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Advice to Current College Students, From a Class of 2020 College Graduate

by CJ McCartin, Content Manager

empty lecture hall

Everyone knows what the college graduates of 2020 missed out on—their final few months on campus, the chance to say goodbye to friends, teachers, and the place they called home for the past four years, graduation ceremonies, and the chance to enter a healthy and thriving workforce economy, to name a few.

But now that the dust has settled for us, it becomes clearer every day that we aren’t the only ones whose college experiences were profoundly affected by COVID-19. The uncertainty that the classes of 2021, 2022, 2023, and 2024 are facing is extremely difficult, stressful, and unsettling.

Current college kids, I’m no psychic, but I think it’s safe to say that college is going to look different now than it has in the past. But different doesn’t have to be a bad thing. Your college years will still hold the same transformative experiences that mine did, probably with more mask-wearing and less desk-sharing.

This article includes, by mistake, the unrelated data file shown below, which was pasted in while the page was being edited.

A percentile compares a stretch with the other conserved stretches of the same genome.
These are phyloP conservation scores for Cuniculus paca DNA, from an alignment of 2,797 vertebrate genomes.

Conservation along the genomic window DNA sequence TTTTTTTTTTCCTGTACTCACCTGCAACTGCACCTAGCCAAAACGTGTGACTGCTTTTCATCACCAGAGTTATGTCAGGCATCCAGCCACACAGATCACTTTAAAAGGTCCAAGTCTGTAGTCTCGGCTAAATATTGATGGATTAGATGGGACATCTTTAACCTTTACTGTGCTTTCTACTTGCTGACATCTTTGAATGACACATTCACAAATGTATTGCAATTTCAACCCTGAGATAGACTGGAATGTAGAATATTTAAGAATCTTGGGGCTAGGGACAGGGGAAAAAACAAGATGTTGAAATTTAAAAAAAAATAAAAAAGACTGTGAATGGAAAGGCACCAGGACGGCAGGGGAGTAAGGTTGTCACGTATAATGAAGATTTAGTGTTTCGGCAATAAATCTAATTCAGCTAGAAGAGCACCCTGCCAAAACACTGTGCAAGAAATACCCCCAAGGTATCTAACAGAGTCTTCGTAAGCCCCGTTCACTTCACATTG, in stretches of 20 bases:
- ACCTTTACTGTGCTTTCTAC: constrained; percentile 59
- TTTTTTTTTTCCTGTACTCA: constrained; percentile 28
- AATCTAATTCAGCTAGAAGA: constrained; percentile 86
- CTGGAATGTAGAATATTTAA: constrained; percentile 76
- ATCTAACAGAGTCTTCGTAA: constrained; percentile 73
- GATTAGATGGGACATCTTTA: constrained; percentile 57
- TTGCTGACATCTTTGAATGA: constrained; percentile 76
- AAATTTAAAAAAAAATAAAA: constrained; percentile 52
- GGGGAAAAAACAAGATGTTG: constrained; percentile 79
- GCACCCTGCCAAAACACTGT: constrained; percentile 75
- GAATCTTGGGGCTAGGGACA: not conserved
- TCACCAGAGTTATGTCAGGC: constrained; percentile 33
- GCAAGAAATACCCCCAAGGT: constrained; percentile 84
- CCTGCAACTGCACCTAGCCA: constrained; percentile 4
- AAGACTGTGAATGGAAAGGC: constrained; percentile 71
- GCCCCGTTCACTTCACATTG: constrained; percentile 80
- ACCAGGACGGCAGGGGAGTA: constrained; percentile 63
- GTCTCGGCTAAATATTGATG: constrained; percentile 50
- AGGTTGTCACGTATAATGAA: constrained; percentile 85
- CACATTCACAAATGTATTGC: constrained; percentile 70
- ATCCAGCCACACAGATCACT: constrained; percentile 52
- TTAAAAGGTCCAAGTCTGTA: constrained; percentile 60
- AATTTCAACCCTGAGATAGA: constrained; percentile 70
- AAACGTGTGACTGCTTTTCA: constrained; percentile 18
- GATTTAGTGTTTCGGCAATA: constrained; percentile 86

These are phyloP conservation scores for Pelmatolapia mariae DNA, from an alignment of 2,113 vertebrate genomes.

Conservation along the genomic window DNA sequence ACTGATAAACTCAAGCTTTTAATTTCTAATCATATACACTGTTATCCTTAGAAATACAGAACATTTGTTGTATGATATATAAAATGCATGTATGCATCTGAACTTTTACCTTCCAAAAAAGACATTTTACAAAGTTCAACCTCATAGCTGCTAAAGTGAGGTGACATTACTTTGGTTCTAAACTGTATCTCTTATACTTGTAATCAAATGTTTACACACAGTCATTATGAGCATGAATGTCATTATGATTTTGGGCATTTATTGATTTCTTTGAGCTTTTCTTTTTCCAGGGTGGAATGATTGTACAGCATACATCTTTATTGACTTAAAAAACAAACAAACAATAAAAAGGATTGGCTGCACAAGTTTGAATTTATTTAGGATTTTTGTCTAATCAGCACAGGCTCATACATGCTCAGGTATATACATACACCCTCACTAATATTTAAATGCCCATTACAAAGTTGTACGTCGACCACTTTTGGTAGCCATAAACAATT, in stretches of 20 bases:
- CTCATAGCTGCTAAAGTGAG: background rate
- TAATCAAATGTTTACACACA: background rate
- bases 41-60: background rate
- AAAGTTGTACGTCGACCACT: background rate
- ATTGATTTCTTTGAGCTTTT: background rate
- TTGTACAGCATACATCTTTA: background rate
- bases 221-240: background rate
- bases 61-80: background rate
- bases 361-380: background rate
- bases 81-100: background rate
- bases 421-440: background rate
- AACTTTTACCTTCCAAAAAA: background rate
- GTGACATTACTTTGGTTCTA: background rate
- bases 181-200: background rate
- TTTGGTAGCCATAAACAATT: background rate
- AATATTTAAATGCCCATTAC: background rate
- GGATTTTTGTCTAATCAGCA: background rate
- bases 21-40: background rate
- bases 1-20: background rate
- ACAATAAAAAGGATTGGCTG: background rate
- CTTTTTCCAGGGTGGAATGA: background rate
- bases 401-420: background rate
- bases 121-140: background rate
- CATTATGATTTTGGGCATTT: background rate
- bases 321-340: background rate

The worst thing to do in times of uncertainty is compare your present to the past. Trust me, I spent most of April wishing I was born a year earlier so that I graduated with the class of 2019. However, as I sat in my living room on what would have been my graduation day with the small group of people who mattered most to me, I couldn’t help but smile. It wasn’t traditional, it didn’t fit the hype that a graduation supposedly had, but it was the graduation I got. And you know what? It was special, it was meaningful, and it was mine.

Basically, what I’m trying to tell you is this: No matter what your next few weeks, months, or years look like, your experience will be just that—yours—and if you slow down, stay present, surround yourself with people you love, and make the best of it, you’ll be so full of what you have that you’ll forget about what you’re supposedly missing.


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